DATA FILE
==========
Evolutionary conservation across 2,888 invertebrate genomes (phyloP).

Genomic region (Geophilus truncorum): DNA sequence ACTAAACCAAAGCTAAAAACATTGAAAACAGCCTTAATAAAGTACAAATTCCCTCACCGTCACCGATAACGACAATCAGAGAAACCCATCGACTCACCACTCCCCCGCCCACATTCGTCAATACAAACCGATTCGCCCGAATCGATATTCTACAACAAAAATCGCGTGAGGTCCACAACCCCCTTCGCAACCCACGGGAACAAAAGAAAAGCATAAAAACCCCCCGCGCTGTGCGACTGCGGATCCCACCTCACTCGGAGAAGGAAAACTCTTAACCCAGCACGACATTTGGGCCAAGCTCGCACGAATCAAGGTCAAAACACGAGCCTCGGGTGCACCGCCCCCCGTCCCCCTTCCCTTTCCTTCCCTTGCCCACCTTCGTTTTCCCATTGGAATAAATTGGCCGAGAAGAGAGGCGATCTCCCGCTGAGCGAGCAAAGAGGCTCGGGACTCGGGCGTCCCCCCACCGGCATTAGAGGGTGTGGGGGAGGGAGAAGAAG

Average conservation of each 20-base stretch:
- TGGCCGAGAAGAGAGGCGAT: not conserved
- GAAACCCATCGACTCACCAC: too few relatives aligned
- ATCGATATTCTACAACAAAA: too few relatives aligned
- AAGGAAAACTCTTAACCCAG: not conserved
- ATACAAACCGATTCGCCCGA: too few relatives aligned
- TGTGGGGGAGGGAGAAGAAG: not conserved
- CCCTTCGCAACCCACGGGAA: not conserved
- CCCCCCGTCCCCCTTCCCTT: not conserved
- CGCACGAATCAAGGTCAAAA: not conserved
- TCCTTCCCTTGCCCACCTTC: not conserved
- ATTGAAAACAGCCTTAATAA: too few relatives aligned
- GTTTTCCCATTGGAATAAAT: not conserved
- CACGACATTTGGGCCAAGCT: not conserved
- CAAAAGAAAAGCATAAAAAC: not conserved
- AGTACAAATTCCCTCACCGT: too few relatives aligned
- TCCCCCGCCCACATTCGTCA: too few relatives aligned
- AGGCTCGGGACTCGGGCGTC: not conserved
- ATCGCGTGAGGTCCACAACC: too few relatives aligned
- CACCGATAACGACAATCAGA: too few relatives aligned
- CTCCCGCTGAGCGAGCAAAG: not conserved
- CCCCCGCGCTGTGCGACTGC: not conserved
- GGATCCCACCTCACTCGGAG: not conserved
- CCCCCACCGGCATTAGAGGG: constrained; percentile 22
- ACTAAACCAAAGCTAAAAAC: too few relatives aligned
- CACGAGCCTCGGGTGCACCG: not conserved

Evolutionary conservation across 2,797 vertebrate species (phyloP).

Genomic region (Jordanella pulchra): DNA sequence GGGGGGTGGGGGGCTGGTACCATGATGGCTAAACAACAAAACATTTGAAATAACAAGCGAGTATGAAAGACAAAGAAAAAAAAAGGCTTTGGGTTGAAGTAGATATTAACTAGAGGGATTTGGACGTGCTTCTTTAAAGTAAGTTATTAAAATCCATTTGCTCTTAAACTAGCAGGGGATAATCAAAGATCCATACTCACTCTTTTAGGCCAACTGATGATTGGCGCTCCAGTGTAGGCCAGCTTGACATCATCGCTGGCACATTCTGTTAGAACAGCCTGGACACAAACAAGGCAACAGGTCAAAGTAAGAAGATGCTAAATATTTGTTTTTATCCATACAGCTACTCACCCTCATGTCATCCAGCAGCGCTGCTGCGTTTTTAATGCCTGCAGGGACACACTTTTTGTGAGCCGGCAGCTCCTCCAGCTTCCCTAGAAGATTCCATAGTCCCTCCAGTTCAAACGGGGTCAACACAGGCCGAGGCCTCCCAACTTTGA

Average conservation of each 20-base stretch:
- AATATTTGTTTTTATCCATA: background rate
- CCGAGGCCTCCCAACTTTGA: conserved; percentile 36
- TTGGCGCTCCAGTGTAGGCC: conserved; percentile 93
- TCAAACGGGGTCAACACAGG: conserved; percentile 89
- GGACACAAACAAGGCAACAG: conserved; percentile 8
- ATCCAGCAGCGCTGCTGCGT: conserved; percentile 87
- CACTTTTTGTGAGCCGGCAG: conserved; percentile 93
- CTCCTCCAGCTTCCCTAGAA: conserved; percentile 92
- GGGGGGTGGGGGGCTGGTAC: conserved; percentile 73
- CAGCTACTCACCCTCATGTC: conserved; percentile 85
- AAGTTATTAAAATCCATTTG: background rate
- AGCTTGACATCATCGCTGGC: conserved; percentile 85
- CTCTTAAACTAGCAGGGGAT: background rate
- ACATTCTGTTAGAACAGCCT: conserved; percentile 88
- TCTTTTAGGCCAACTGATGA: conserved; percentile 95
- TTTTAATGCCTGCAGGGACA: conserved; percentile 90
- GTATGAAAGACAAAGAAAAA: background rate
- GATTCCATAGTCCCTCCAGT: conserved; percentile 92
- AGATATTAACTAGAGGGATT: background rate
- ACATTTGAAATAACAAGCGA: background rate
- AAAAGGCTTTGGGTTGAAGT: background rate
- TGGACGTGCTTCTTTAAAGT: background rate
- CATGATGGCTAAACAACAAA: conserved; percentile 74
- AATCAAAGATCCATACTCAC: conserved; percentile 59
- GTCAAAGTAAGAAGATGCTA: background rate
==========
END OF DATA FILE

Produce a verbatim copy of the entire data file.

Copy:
Evolutionary conservation across 2,888 invertebrate genomes (phyloP).

Genomic region (Geophilus truncorum): DNA sequence ACTAAACCAAAGCTAAAAACATTGAAAACAGCCTTAATAAAGTACAAATTCCCTCACCGTCACCGATAACGACAATCAGAGAAACCCATCGACTCACCACTCCCCCGCCCACATTCGTCAATACAAACCGATTCGCCCGAATCGATATTCTACAACAAAAATCGCGTGAGGTCCACAACCCCCTTCGCAACCCACGGGAACAAAAGAAAAGCATAAAAACCCCCCGCGCTGTGCGACTGCGGATCCCACCTCACTCGGAGAAGGAAAACTCTTAACCCAGCACGACATTTGGGCCAAGCTCGCACGAATCAAGGTCAAAACACGAGCCTCGGGTGCACCGCCCCCCGTCCCCCTTCCCTTTCCTTCCCTTGCCCACCTTCGTTTTCCCATTGGAATAAATTGGCCGAGAAGAGAGGCGATCTCCCGCTGAGCGAGCAAAGAGGCTCGGGACTCGGGCGTCCCCCCACCGGCATTAGAGGGTGTGGGGGAGGGAGAAGAAG

Average conservation of each 20-base stretch:
- TGGCCGAGAAGAGAGGCGAT: not conserved
- GAAACCCATCGACTCACCAC: too few relatives aligned
- ATCGATATTCTACAACAAAA: too few relatives aligned
- AAGGAAAACTCTTAACCCAG: not conserved
- ATACAAACCGATTCGCCCGA: too few relatives aligned
- TGTGGGGGAGGGAGAAGAAG: not conserved
- CCCTTCGCAACCCACGGGAA: not conserved
- CCCCCCGTCCCCCTTCCCTT: not conserved
- CGCACGAATCAAGGTCAAAA: not conserved
- TCCTTCCCTTGCCCACCTTC: not conserved
- ATTGAAAACAGCCTTAATAA: too few relatives aligned
- GTTTTCCCATTGGAATAAAT: not conserved
- CACGACATTTGGGCCAAGCT: not conserved
- CAAAAGAAAAGCATAAAAAC: not conserved
- AGTACAAATTCCCTCACCGT: too few relatives aligned
- TCCCCCGCCCACATTCGTCA: too few relatives aligned
- AGGCTCGGGACTCGGGCGTC: not conserved
- ATCGCGTGAGGTCCACAACC: too few relatives aligned
- CACCGATAACGACAATCAGA: too few relatives aligned
- CTCCCGCTGAGCGAGCAAAG: not conserved
- CCCCCGCGCTGTGCGACTGC: not conserved
- GGATCCCACCTCACTCGGAG: not conserved
- CCCCCACCGGCATTAGAGGG: constrained; percentile 22
- ACTAAACCAAAGCTAAAAAC: too few relatives aligned
- CACGAGCCTCGGGTGCACCG: not conserved

Evolutionary conservation across 2,797 vertebrate species (phyloP).

Genomic region (Jordanella pulchra): DNA sequence GGGGGGTGGGGGGCTGGTACCATGATGGCTAAACAACAAAACATTTGAAATAACAAGCGAGTATGAAAGACAAAGAAAAAAAAAGGCTTTGGGTTGAAGTAGATATTAACTAGAGGGATTTGGACGTGCTTCTTTAAAGTAAGTTATTAAAATCCATTTGCTCTTAAACTAGCAGGGGATAATCAAAGATCCATACTCACTCTTTTAGGCCAACTGATGATTGGCGCTCCAGTGTAGGCCAGCTTGACATCATCGCTGGCACATTCTGTTAGAACAGCCTGGACACAAACAAGGCAACAGGTCAAAGTAAGAAGATGCTAAATATTTGTTTTTATCCATACAGCTACTCACCCTCATGTCATCCAGCAGCGCTGCTGCGTTTTTAATGCCTGCAGGGACACACTTTTTGTGAGCCGGCAGCTCCTCCAGCTTCCCTAGAAGATTCCATAGTCCCTCCAGTTCAAACGGGGTCAACACAGGCCGAGGCCTCCCAACTTTGA

Average conservation of each 20-base stretch:
- AATATTTGTTTTTATCCATA: background rate
- CCGAGGCCTCCCAACTTTGA: conserved; percentile 36
- TTGGCGCTCCAGTGTAGGCC: conserved; percentile 93
- TCAAACGGGGTCAACACAGG: conserved; percentile 89
- GGACACAAACAAGGCAACAG: conserved; percentile 8
- ATCCAGCAGCGCTGCTGCGT: conserved; percentile 87
- CACTTTTTGTGAGCCGGCAG: conserved; percentile 93
- CTCCTCCAGCTTCCCTAGAA: conserved; percentile 92
- GGGGGGTGGGGGGCTGGTAC: conserved; percentile 73
- CAGCTACTCACCCTCATGTC: conserved; percentile 85
- AAGTTATTAAAATCCATTTG: background rate
- AGCTTGACATCATCGCTGGC: conserved; percentile 85
- CTCTTAAACTAGCAGGGGAT: background rate
- ACATTCTGTTAGAACAGCCT: conserved; percentile 88
- TCTTTTAGGCCAACTGATGA: conserved; percentile 95
- TTTTAATGCCTGCAGGGACA: conserved; percentile 90
- GTATGAAAGACAAAGAAAAA: background rate
- GATTCCATAGTCCCTCCAGT: conserved; percentile 92
- AGATATTAACTAGAGGGATT: background rate
- ACATTTGAAATAACAAGCGA: background rate
- AAAAGGCTTTGGGTTGAAGT: background rate
- TGGACGTGCTTCTTTAAAGT: background rate
- CATGATGGCTAAACAACAAA: conserved; percentile 74
- AATCAAAGATCCATACTCAC: conserved; percentile 59
- GTCAAAGTAAGAAGATGCTA: background rate